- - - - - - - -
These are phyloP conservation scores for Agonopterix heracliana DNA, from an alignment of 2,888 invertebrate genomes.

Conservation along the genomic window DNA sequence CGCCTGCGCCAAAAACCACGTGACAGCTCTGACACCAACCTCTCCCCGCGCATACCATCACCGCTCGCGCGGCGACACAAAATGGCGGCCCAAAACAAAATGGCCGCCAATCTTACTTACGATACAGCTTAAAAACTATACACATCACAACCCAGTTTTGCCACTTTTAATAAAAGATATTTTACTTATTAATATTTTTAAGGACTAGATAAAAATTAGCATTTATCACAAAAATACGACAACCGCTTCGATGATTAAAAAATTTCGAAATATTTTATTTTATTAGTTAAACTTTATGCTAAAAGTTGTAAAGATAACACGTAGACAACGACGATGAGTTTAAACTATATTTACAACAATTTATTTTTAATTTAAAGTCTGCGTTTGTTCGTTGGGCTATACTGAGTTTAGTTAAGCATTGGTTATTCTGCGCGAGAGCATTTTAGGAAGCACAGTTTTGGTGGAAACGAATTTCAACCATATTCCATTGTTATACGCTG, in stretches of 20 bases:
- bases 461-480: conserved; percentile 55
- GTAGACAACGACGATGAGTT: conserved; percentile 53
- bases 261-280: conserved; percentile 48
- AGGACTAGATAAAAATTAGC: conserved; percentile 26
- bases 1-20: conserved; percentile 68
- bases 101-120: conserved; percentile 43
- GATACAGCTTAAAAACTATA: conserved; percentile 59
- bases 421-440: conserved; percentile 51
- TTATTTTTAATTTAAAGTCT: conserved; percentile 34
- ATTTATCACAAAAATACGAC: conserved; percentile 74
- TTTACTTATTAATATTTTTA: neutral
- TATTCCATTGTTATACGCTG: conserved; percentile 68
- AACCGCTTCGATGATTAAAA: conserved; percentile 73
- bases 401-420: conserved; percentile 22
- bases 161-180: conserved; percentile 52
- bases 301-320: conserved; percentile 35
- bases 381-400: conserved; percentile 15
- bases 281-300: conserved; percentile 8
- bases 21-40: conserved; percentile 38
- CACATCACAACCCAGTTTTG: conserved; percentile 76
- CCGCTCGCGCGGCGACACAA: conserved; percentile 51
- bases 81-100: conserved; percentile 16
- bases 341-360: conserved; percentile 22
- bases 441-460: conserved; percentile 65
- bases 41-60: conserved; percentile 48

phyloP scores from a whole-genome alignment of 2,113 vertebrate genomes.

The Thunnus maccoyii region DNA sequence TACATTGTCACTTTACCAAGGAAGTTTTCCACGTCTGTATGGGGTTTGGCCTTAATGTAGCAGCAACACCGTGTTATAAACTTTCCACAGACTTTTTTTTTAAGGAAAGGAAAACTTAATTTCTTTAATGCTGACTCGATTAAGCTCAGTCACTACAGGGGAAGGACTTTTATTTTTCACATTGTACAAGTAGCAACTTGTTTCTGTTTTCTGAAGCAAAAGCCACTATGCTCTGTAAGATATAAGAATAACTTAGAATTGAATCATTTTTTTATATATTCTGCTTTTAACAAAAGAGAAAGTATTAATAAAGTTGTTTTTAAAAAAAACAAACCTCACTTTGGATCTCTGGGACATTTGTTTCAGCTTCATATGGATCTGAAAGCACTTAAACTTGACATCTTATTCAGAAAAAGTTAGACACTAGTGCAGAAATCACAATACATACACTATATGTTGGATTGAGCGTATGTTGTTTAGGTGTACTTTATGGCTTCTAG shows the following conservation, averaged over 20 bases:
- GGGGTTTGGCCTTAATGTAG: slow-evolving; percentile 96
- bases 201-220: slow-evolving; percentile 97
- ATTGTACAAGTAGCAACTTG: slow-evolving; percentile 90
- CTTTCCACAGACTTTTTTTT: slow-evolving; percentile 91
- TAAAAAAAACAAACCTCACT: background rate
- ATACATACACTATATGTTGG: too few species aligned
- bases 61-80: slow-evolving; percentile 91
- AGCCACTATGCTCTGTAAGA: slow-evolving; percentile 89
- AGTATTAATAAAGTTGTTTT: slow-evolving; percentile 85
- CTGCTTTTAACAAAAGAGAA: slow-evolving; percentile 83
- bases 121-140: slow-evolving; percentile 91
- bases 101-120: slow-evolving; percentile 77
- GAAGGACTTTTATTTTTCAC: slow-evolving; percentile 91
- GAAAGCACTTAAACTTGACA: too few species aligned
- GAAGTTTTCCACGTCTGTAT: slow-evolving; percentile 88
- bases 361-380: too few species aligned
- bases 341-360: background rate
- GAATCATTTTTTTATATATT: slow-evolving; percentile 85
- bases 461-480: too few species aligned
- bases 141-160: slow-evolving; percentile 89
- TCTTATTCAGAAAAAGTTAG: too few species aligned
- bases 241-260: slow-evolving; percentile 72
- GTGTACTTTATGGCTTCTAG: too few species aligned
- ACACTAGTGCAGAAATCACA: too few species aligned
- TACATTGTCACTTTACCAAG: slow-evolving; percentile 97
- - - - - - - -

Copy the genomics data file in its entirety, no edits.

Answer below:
These are phyloP conservation scores for Agonopterix heracliana DNA, from an alignment of 2,888 invertebrate genomes.

Conservation along the genomic window DNA sequence CGCCTGCGCCAAAAACCACGTGACAGCTCTGACACCAACCTCTCCCCGCGCATACCATCACCGCTCGCGCGGCGACACAAAATGGCGGCCCAAAACAAAATGGCCGCCAATCTTACTTACGATACAGCTTAAAAACTATACACATCACAACCCAGTTTTGCCACTTTTAATAAAAGATATTTTACTTATTAATATTTTTAAGGACTAGATAAAAATTAGCATTTATCACAAAAATACGACAACCGCTTCGATGATTAAAAAATTTCGAAATATTTTATTTTATTAGTTAAACTTTATGCTAAAAGTTGTAAAGATAACACGTAGACAACGACGATGAGTTTAAACTATATTTACAACAATTTATTTTTAATTTAAAGTCTGCGTTTGTTCGTTGGGCTATACTGAGTTTAGTTAAGCATTGGTTATTCTGCGCGAGAGCATTTTAGGAAGCACAGTTTTGGTGGAAACGAATTTCAACCATATTCCATTGTTATACGCTG, in stretches of 20 bases:
- bases 461-480: conserved; percentile 55
- GTAGACAACGACGATGAGTT: conserved; percentile 53
- bases 261-280: conserved; percentile 48
- AGGACTAGATAAAAATTAGC: conserved; percentile 26
- bases 1-20: conserved; percentile 68
- bases 101-120: conserved; percentile 43
- GATACAGCTTAAAAACTATA: conserved; percentile 59
- bases 421-440: conserved; percentile 51
- TTATTTTTAATTTAAAGTCT: conserved; percentile 34
- ATTTATCACAAAAATACGAC: conserved; percentile 74
- TTTACTTATTAATATTTTTA: neutral
- TATTCCATTGTTATACGCTG: conserved; percentile 68
- AACCGCTTCGATGATTAAAA: conserved; percentile 73
- bases 401-420: conserved; percentile 22
- bases 161-180: conserved; percentile 52
- bases 301-320: conserved; percentile 35
- bases 381-400: conserved; percentile 15
- bases 281-300: conserved; percentile 8
- bases 21-40: conserved; percentile 38
- CACATCACAACCCAGTTTTG: conserved; percentile 76
- CCGCTCGCGCGGCGACACAA: conserved; percentile 51
- bases 81-100: conserved; percentile 16
- bases 341-360: conserved; percentile 22
- bases 441-460: conserved; percentile 65
- bases 41-60: conserved; percentile 48

phyloP scores from a whole-genome alignment of 2,113 vertebrate genomes.

The Thunnus maccoyii region DNA sequence TACATTGTCACTTTACCAAGGAAGTTTTCCACGTCTGTATGGGGTTTGGCCTTAATGTAGCAGCAACACCGTGTTATAAACTTTCCACAGACTTTTTTTTTAAGGAAAGGAAAACTTAATTTCTTTAATGCTGACTCGATTAAGCTCAGTCACTACAGGGGAAGGACTTTTATTTTTCACATTGTACAAGTAGCAACTTGTTTCTGTTTTCTGAAGCAAAAGCCACTATGCTCTGTAAGATATAAGAATAACTTAGAATTGAATCATTTTTTTATATATTCTGCTTTTAACAAAAGAGAAAGTATTAATAAAGTTGTTTTTAAAAAAAACAAACCTCACTTTGGATCTCTGGGACATTTGTTTCAGCTTCATATGGATCTGAAAGCACTTAAACTTGACATCTTATTCAGAAAAAGTTAGACACTAGTGCAGAAATCACAATACATACACTATATGTTGGATTGAGCGTATGTTGTTTAGGTGTACTTTATGGCTTCTAG shows the following conservation, averaged over 20 bases:
- GGGGTTTGGCCTTAATGTAG: slow-evolving; percentile 96
- bases 201-220: slow-evolving; percentile 97
- ATTGTACAAGTAGCAACTTG: slow-evolving; percentile 90
- CTTTCCACAGACTTTTTTTT: slow-evolving; percentile 91
- TAAAAAAAACAAACCTCACT: background rate
- ATACATACACTATATGTTGG: too few species aligned
- bases 61-80: slow-evolving; percentile 91
- AGCCACTATGCTCTGTAAGA: slow-evolving; percentile 89
- AGTATTAATAAAGTTGTTTT: slow-evolving; percentile 85
- CTGCTTTTAACAAAAGAGAA: slow-evolving; percentile 83
- bases 121-140: slow-evolving; percentile 91
- bases 101-120: slow-evolving; percentile 77
- GAAGGACTTTTATTTTTCAC: slow-evolving; percentile 91
- GAAAGCACTTAAACTTGACA: too few species aligned
- GAAGTTTTCCACGTCTGTAT: slow-evolving; percentile 88
- bases 361-380: too few species aligned
- bases 341-360: background rate
- GAATCATTTTTTTATATATT: slow-evolving; percentile 85
- bases 461-480: too few species aligned
- bases 141-160: slow-evolving; percentile 89
- TCTTATTCAGAAAAAGTTAG: too few species aligned
- bases 241-260: slow-evolving; percentile 72
- GTGTACTTTATGGCTTCTAG: too few species aligned
- ACACTAGTGCAGAAATCACA: too few species aligned
- TACATTGTCACTTTACCAAG: slow-evolving; percentile 97